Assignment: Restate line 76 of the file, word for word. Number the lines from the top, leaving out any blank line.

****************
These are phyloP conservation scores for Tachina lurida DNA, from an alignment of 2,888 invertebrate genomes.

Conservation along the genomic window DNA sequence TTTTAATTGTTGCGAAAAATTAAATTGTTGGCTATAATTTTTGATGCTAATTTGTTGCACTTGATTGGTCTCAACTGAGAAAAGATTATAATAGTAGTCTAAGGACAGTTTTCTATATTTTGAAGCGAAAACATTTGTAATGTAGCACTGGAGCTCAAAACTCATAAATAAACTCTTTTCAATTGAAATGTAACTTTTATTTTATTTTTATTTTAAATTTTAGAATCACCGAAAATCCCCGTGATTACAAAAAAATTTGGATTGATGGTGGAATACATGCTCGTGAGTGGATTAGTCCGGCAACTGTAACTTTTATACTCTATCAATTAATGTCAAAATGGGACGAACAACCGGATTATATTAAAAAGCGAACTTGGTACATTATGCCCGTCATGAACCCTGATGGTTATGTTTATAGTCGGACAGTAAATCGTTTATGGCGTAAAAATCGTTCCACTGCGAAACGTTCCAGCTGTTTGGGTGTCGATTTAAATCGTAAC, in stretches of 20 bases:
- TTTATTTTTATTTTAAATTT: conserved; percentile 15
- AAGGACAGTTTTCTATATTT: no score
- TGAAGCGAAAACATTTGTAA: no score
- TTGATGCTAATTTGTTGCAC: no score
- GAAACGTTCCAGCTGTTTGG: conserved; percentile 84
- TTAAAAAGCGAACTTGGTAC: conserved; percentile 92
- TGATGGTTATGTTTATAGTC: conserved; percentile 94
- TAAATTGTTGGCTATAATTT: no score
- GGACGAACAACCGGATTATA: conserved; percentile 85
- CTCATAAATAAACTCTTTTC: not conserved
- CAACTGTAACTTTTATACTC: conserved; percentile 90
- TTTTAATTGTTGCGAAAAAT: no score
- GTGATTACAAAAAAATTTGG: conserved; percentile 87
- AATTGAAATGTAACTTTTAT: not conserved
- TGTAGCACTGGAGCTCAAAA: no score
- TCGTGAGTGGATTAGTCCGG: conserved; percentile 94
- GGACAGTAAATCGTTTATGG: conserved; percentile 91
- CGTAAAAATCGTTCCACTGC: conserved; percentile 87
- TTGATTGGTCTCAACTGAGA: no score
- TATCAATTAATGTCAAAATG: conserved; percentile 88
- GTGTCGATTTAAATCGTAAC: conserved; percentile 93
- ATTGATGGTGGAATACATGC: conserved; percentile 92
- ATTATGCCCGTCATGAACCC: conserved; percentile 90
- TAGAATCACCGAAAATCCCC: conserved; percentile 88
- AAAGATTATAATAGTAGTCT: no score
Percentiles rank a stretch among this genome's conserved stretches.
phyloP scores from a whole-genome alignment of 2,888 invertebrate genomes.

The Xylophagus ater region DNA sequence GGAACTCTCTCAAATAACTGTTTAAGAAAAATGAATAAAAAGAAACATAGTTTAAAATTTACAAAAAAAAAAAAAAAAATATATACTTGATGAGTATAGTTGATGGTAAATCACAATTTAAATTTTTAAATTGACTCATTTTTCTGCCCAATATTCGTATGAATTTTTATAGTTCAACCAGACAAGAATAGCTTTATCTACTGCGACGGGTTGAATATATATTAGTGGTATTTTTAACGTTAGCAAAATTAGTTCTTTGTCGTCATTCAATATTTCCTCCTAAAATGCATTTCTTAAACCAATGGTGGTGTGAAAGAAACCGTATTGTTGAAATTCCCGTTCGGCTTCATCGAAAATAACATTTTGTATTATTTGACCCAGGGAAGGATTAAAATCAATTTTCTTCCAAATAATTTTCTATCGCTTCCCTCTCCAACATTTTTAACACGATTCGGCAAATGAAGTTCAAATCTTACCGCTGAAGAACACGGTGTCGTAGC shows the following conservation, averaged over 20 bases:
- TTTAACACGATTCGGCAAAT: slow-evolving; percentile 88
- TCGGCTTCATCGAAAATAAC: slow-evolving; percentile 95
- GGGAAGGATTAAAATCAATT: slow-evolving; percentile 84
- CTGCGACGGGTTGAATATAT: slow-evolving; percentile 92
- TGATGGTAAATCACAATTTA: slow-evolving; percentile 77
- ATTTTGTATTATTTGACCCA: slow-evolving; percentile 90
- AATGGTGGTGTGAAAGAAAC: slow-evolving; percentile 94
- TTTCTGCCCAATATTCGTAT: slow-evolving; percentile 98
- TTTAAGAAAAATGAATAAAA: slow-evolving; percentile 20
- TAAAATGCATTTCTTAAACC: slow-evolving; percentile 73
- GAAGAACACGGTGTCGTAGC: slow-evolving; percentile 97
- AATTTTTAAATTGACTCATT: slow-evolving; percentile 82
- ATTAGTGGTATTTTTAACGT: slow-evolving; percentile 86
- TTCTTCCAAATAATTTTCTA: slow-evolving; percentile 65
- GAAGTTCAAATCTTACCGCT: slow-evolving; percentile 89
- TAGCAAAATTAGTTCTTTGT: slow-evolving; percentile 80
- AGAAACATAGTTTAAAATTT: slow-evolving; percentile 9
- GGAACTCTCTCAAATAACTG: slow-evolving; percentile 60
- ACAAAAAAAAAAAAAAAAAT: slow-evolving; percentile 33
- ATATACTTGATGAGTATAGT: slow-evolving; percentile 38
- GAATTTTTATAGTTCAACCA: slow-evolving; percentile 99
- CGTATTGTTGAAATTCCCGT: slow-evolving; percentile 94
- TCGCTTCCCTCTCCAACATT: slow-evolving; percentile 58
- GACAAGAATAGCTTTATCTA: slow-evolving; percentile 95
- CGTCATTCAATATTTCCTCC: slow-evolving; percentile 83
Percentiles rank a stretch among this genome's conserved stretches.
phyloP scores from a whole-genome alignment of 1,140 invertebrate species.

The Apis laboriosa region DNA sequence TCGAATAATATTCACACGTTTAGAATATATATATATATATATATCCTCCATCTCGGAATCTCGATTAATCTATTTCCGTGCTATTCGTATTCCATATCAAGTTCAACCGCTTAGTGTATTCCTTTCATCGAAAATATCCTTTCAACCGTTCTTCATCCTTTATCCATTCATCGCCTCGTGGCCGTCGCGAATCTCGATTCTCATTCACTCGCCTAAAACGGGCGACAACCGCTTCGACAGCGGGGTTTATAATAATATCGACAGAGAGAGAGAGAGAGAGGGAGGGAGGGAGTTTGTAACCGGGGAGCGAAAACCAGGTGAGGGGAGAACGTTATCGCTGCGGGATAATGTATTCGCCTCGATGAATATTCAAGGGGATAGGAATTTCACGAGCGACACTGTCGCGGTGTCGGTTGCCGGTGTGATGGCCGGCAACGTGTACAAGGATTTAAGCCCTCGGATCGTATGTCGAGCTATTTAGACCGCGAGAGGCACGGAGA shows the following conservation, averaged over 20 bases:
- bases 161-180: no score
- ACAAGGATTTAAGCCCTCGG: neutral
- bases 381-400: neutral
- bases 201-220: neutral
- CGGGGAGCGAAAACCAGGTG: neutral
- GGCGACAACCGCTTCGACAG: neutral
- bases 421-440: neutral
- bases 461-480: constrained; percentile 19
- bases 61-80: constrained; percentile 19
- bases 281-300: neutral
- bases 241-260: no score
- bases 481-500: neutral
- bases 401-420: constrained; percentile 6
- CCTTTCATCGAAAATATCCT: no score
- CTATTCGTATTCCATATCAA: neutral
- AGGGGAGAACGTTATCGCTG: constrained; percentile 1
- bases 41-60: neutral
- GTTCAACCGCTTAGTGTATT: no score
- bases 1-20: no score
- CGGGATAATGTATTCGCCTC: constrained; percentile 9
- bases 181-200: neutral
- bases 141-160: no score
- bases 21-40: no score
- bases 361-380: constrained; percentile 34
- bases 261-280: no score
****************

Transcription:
- GTTCAACCGCTTAGTGTATT: no score